At this point you can test the seasoning of the mix by dropping a tablespoon of it into the simmering fish stock. It will rise to the top when it’s cooked. Taste, and correct the seasoning of the batter, if necessary.
Take a strip of aluminum foil and fold it in half to make a square. Fold up and crimp the sides to form a container that’s about 3″ wide and 1 1/2″ tall. Continue to make the rest of the containers, enough of them so that they fit comfortably in the top of your steamer without being too tightly crowded. Leaving space around them lets the steam through more efficiently. My 10 1/2″ steamer fits 8 containers nicely.
Fill each foil container to the top with batter. Strew a little of the topping mix over each, then decorate each with red chili strips. To save any left over batter, drop it in spoonfulls into the simmering fish stock to make quenelles (good for lunch the next day).
Set the steamer over a pot filled with a few inches of water, and steam for about 30 minutes, or until set.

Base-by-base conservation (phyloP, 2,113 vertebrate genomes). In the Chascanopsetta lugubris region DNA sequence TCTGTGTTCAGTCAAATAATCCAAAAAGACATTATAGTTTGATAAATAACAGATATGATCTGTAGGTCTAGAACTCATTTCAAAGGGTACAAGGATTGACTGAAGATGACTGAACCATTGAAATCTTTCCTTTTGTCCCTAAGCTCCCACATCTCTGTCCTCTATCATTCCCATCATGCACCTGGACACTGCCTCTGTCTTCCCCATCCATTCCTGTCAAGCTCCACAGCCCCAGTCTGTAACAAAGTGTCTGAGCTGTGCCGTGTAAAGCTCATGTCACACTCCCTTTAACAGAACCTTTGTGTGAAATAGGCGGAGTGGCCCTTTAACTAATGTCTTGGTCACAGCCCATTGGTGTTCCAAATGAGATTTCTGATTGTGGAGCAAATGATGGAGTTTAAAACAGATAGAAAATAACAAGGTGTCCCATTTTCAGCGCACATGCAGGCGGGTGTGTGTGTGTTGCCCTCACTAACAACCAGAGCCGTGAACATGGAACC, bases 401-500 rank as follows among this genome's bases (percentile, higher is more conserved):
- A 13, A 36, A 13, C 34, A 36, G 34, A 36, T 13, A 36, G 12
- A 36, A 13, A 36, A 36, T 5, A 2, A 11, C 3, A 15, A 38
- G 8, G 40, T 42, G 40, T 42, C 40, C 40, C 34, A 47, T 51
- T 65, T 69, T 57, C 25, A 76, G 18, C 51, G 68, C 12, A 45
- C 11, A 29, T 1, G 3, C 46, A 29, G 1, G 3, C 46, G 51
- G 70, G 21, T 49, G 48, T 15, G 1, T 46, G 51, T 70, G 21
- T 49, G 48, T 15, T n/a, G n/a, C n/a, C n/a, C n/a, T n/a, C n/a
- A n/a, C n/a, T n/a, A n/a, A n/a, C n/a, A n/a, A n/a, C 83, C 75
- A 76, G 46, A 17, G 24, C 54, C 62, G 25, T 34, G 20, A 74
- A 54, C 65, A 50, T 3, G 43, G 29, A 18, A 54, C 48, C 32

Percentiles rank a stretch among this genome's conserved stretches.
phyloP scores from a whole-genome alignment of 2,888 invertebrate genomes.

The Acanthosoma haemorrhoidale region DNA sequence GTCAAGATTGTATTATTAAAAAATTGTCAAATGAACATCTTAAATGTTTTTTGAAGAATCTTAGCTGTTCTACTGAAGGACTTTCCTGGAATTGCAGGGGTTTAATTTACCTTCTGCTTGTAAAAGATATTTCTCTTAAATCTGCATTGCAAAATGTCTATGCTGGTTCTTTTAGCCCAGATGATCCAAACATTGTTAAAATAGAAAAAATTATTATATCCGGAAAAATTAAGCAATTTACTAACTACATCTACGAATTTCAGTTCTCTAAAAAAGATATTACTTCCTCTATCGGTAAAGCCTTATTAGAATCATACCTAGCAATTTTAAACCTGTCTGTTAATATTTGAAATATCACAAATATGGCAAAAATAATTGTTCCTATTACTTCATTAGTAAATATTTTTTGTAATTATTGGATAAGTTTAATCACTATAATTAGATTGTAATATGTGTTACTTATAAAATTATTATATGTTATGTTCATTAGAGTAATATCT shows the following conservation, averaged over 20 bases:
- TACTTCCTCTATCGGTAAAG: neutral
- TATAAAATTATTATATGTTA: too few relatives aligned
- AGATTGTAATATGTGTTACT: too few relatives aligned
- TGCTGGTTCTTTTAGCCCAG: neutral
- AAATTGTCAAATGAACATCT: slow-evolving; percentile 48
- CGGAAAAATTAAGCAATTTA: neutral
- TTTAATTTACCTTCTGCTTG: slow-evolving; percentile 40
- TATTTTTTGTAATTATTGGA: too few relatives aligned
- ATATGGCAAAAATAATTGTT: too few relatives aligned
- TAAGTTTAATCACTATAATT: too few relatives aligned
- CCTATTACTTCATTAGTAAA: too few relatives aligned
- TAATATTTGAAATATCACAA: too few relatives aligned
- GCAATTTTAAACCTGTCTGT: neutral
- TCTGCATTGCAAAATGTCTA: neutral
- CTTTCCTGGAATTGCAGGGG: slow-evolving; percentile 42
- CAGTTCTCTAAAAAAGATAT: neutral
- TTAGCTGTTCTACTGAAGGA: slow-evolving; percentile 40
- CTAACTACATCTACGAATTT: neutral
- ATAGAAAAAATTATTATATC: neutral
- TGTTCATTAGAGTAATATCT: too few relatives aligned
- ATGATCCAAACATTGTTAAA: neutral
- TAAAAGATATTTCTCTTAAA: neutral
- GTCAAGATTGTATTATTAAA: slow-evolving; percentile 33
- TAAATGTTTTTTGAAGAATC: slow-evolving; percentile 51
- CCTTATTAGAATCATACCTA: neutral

Serve two containers of Pa Fok per person, along with steamed kao neow, the bowl of chopped scallions, coriander, and dill, a bottle of fish sauce, and a dipping sauce (nam jeow) if you have one (you could use the one from my Laab Kai recipe). Diners can add more of the herb mix and fish sauce to taste.
Note: If you don’t have a steamer, you could do them all in the French manner, though this isn’t a traditional method. Strain the fish stock and return to the stove. Once it’s simmering, use a large serving spoon and drop in rounded spoonfulls of batter. They are done when they float to the top (about 5 minutes, depending on size). Serve in individual bowls with the toppings strewn over the top.
This is our favorite sandwich – obviously an ancestor of that sandwich shop regular, the “Italian Sub,” but so much better. There used to be a place in Lincoln Park where we could get these to take out – many years ago. The place is long gone, so we have to make our own. Here’s how:
Olive condiment: 6 oz Sicilian green olives, or regular green olives, pitted and chopped finely 1/4 cup hot giardiniera 1 clove garlic, minced (optional) olive oil
Sandwich: Loaf of crusty Italian bread 1/4 lb imported Prosciutto, sliced very thin (or substitute Westphalian ham) 1/4 lb Genoa salami, sliced 1/4 lb Mortadella, sliced 1/4 lb Provelone, sliced 1/4 lb smoked Cacciocavala, or other smoked semi-hard cheese, such as smoked gouda, sliced
Mix the olives, the giardinara and the garlic (if using). Add enough olive oil to moisten all the ingredients well. Set aside until needed.